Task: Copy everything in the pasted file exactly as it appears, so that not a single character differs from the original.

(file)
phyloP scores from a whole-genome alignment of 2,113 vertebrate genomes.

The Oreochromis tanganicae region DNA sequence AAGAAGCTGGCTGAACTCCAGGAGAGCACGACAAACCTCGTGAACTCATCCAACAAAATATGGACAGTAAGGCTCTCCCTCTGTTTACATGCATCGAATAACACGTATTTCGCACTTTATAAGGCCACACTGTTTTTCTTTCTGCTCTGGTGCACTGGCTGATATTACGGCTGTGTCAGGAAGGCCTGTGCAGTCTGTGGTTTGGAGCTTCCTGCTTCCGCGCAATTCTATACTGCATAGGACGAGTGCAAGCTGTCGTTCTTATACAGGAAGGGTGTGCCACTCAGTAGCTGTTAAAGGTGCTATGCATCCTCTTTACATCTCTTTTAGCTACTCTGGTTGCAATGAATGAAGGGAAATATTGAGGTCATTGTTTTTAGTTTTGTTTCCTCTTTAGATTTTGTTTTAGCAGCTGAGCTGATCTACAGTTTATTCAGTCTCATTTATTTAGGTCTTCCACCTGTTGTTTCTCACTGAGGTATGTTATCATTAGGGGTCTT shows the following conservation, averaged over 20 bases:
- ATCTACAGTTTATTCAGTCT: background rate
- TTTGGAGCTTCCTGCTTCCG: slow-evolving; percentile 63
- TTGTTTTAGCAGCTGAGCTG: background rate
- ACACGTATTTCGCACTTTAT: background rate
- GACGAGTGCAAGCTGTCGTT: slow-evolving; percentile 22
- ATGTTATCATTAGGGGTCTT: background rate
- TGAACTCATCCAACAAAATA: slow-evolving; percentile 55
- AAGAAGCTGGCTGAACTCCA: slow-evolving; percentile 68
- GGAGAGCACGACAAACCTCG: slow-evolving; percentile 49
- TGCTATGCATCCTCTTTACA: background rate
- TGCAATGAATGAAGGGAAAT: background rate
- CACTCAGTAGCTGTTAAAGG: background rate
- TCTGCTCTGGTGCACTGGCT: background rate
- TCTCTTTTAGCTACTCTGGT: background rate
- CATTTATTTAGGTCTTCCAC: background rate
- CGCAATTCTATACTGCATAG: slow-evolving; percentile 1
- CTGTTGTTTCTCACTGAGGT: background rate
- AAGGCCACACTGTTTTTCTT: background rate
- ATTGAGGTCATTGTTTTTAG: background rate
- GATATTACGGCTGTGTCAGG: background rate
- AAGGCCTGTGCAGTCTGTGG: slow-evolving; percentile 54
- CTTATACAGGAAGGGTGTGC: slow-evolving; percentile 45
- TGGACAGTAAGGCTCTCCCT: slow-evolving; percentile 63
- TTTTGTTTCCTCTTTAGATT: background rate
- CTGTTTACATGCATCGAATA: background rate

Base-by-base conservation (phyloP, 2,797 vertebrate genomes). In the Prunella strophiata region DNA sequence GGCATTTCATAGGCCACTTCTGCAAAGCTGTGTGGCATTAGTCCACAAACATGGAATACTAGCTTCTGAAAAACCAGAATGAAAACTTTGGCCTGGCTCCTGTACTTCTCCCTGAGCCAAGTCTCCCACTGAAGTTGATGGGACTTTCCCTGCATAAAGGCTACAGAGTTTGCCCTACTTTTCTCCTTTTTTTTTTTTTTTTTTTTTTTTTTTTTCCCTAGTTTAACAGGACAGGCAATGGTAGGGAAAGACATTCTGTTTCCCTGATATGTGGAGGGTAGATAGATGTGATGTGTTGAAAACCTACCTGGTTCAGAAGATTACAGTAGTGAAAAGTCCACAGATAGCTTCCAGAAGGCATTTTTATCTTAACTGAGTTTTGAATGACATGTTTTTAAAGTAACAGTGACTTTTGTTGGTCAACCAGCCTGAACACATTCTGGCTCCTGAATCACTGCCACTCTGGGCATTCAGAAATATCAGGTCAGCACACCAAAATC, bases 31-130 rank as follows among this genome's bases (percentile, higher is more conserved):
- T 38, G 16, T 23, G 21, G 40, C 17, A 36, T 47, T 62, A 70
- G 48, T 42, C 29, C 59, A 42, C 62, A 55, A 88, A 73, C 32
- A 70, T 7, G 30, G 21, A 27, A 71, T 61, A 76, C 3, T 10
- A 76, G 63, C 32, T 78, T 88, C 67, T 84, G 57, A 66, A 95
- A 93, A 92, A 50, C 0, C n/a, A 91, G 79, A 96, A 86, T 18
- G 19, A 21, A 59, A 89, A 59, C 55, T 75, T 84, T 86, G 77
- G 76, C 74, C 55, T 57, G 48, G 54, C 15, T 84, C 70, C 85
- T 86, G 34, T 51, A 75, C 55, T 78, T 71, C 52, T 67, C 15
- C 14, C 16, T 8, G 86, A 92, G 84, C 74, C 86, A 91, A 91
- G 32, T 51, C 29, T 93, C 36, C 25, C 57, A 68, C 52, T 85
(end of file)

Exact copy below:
phyloP scores from a whole-genome alignment of 2,113 vertebrate genomes.

The Oreochromis tanganicae region DNA sequence AAGAAGCTGGCTGAACTCCAGGAGAGCACGACAAACCTCGTGAACTCATCCAACAAAATATGGACAGTAAGGCTCTCCCTCTGTTTACATGCATCGAATAACACGTATTTCGCACTTTATAAGGCCACACTGTTTTTCTTTCTGCTCTGGTGCACTGGCTGATATTACGGCTGTGTCAGGAAGGCCTGTGCAGTCTGTGGTTTGGAGCTTCCTGCTTCCGCGCAATTCTATACTGCATAGGACGAGTGCAAGCTGTCGTTCTTATACAGGAAGGGTGTGCCACTCAGTAGCTGTTAAAGGTGCTATGCATCCTCTTTACATCTCTTTTAGCTACTCTGGTTGCAATGAATGAAGGGAAATATTGAGGTCATTGTTTTTAGTTTTGTTTCCTCTTTAGATTTTGTTTTAGCAGCTGAGCTGATCTACAGTTTATTCAGTCTCATTTATTTAGGTCTTCCACCTGTTGTTTCTCACTGAGGTATGTTATCATTAGGGGTCTT shows the following conservation, averaged over 20 bases:
- ATCTACAGTTTATTCAGTCT: background rate
- TTTGGAGCTTCCTGCTTCCG: slow-evolving; percentile 63
- TTGTTTTAGCAGCTGAGCTG: background rate
- ACACGTATTTCGCACTTTAT: background rate
- GACGAGTGCAAGCTGTCGTT: slow-evolving; percentile 22
- ATGTTATCATTAGGGGTCTT: background rate
- TGAACTCATCCAACAAAATA: slow-evolving; percentile 55
- AAGAAGCTGGCTGAACTCCA: slow-evolving; percentile 68
- GGAGAGCACGACAAACCTCG: slow-evolving; percentile 49
- TGCTATGCATCCTCTTTACA: background rate
- TGCAATGAATGAAGGGAAAT: background rate
- CACTCAGTAGCTGTTAAAGG: background rate
- TCTGCTCTGGTGCACTGGCT: background rate
- TCTCTTTTAGCTACTCTGGT: background rate
- CATTTATTTAGGTCTTCCAC: background rate
- CGCAATTCTATACTGCATAG: slow-evolving; percentile 1
- CTGTTGTTTCTCACTGAGGT: background rate
- AAGGCCACACTGTTTTTCTT: background rate
- ATTGAGGTCATTGTTTTTAG: background rate
- GATATTACGGCTGTGTCAGG: background rate
- AAGGCCTGTGCAGTCTGTGG: slow-evolving; percentile 54
- CTTATACAGGAAGGGTGTGC: slow-evolving; percentile 45
- TGGACAGTAAGGCTCTCCCT: slow-evolving; percentile 63
- TTTTGTTTCCTCTTTAGATT: background rate
- CTGTTTACATGCATCGAATA: background rate

Base-by-base conservation (phyloP, 2,797 vertebrate genomes). In the Prunella strophiata region DNA sequence GGCATTTCATAGGCCACTTCTGCAAAGCTGTGTGGCATTAGTCCACAAACATGGAATACTAGCTTCTGAAAAACCAGAATGAAAACTTTGGCCTGGCTCCTGTACTTCTCCCTGAGCCAAGTCTCCCACTGAAGTTGATGGGACTTTCCCTGCATAAAGGCTACAGAGTTTGCCCTACTTTTCTCCTTTTTTTTTTTTTTTTTTTTTTTTTTTTTCCCTAGTTTAACAGGACAGGCAATGGTAGGGAAAGACATTCTGTTTCCCTGATATGTGGAGGGTAGATAGATGTGATGTGTTGAAAACCTACCTGGTTCAGAAGATTACAGTAGTGAAAAGTCCACAGATAGCTTCCAGAAGGCATTTTTATCTTAACTGAGTTTTGAATGACATGTTTTTAAAGTAACAGTGACTTTTGTTGGTCAACCAGCCTGAACACATTCTGGCTCCTGAATCACTGCCACTCTGGGCATTCAGAAATATCAGGTCAGCACACCAAAATC, bases 31-130 rank as follows among this genome's bases (percentile, higher is more conserved):
- T 38, G 16, T 23, G 21, G 40, C 17, A 36, T 47, T 62, A 70
- G 48, T 42, C 29, C 59, A 42, C 62, A 55, A 88, A 73, C 32
- A 70, T 7, G 30, G 21, A 27, A 71, T 61, A 76, C 3, T 10
- A 76, G 63, C 32, T 78, T 88, C 67, T 84, G 57, A 66, A 95
- A 93, A 92, A 50, C 0, C n/a, A 91, G 79, A 96, A 86, T 18
- G 19, A 21, A 59, A 89, A 59, C 55, T 75, T 84, T 86, G 77
- G 76, C 74, C 55, T 57, G 48, G 54, C 15, T 84, C 70, C 85
- T 86, G 34, T 51, A 75, C 55, T 78, T 71, C 52, T 67, C 15
- C 14, C 16, T 8, G 86, A 92, G 84, C 74, C 86, A 91, A 91
- G 32, T 51, C 29, T 93, C 36, C 25, C 57, A 68, C 52, T 85